A New Kind of Woman Power

Amy Coney Barrett's Nomination Sheds Hope on the Supreme Court

When one reflects upon the current American political climate—and “reflecting” isn’t even really necessary, because that climate is being stuffed down the collective American throat right now—it is easy to become disillusioned, depressed, perhaps even readier than ever to move to, say, Costa Rica.

In such reflections, Amy Coney Barrett is a welcome breath of fresh air. She has more class, brilliance, presence, and poise than either of our current presidential candidates, as was made painfully obvious in Tuesday’s debate. But she is something else, too. As a POLITICO story puts it, she is “a new feminist icon.”

If this seems counterintuitive, it’s because generations of American women have been told that to get ahead in life, you have to follow the life script of a man. In other words, sacrifice the very things that make you “feminine”—specifically, the biologically unique female ability to conceive, bear, and nurse children. But if first-wave feminism was about getting women the right to vote, and second wave feminism was about getting them cultural and workplace equality, third-wave feminism is about changing the culture itself and the place of family in the workplace. 

As the POLITICO story noted, Senator Barbara Feinstein told Barrett at the latter’s senate confirmation hearing in 2017, “You are controversial because many of us that have lived lives as women really recognize the value of finally being able to control our reproductive systems, and Roe entered into that, obviously.” This is the second-wave feminist script. Women can “live lives as women” only by gaining “control” over reproduction. But for Feinstein, “control” means contraception and abortion. This is the sentiment expressed by Michelle Williams in her Golden Globe acceptance speech earlier this year. “Things happen” to women’s and girls’ bodies that they did not choose. Williams closed, “I would not have been able to do this without employing a woman’s right to choose.” In this view—the view held by Williams, and Feinstein, and Ginsburg, and countless others—women’s very bodies, their reproduction, and their reproductive timeline, are inimical to their life’s dreams.

For Barrett, on the other hand, “control” over career and motherhood seems to mean something far, far different. In 2019, Barrett was asked how she had managed to achieve so much, while also being the mother of seven children. Her response is that both she and her husband, Jesse (also an attorney), have taken turns at “the heavy lifting” of parenting. Right now, she says, he is definitely doing more of it, but there have been times when she was the heavy lifter. “We’ve gone in cycles,” Barrett said. “We evaluated at every step whether things were working well for the family, for the job I was in . . . but it was always working and it worked well: the kids were very happy, I loved teaching.” She continued to say that for both her and her husband, the children came first, their careers, second. But they didn’t need to sacrifice either—and an aunt of her husband’s helped immensely with childcare.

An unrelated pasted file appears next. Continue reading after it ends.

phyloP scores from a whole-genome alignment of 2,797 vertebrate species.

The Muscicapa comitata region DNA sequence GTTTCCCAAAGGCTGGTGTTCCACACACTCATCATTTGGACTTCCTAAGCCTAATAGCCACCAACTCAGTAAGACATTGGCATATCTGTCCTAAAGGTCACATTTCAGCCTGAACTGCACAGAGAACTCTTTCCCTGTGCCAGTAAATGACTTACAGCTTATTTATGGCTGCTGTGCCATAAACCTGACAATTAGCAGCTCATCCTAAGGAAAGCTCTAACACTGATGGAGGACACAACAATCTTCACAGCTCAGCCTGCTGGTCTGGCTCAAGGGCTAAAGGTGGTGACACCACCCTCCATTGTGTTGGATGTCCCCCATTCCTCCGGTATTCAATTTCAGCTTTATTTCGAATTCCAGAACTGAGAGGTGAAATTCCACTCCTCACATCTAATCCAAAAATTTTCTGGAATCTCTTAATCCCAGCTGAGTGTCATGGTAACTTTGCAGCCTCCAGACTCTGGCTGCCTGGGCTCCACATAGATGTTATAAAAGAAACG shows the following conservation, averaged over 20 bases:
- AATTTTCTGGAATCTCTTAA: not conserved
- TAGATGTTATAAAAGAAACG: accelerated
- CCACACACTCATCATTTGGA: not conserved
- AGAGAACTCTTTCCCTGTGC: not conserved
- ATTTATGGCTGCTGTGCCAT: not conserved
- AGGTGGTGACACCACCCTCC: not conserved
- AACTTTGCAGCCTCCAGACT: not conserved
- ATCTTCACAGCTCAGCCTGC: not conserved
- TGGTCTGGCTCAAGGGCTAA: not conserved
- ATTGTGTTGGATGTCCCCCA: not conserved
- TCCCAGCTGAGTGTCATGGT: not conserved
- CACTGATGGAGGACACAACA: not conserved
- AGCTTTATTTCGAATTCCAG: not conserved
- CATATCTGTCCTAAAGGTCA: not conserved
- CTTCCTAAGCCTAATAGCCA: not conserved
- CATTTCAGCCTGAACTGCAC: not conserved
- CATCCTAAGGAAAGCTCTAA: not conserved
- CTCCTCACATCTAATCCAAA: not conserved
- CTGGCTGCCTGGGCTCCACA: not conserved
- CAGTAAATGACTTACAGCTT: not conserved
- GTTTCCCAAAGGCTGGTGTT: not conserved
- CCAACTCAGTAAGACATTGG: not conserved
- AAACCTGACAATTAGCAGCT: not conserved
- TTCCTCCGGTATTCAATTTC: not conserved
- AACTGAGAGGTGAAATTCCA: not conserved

What Barrett’s marriage exemplifies is the idea of sexual complementarity in the caring of children. Author Wendell Berry wrote in The Unsettling of America that only with the advent of the Industrial Revolution did we, for the first time, see the sexual division of labor—wherein caretaking became a primarily female responsibility. Before that, both sexes partook equally in maintaining the family occupation (farming, an artisan’s shop, etc.), while also caring for the children and household. Barrett and her husband get this. They have put their family first—and found that when they cooperated, when caretaking was the joint responsibility of both spouses, and when they communicated, both they and their children thrived. As POLITICO put it, “When greater numbers of us understand the cultural priority of caregiving, a movement will grow strong enough to challenge the dominant market mentality that disfavors family obligation for both women and men.” Men do not want to spend all their time away from their family, either. Our workplaces need to reflect these deep and universal human desires.

For now, though, we can appreciate that a mother of seven children, a brilliant mind and a seemingly gracious, accomplished, and well-liked person, is a nominee for the nation’s highest court. (Notably, of the four women who have been on the Supreme Court so far, only one—Ruth Bader Ginsburg—was a mother.) May her example lead other women to realize that they don’t need to sacrifice their bodies or those of their children on the altar of career.

is the managing editor of The Natural Family, the quarterly publication of the International Organization for the Family.

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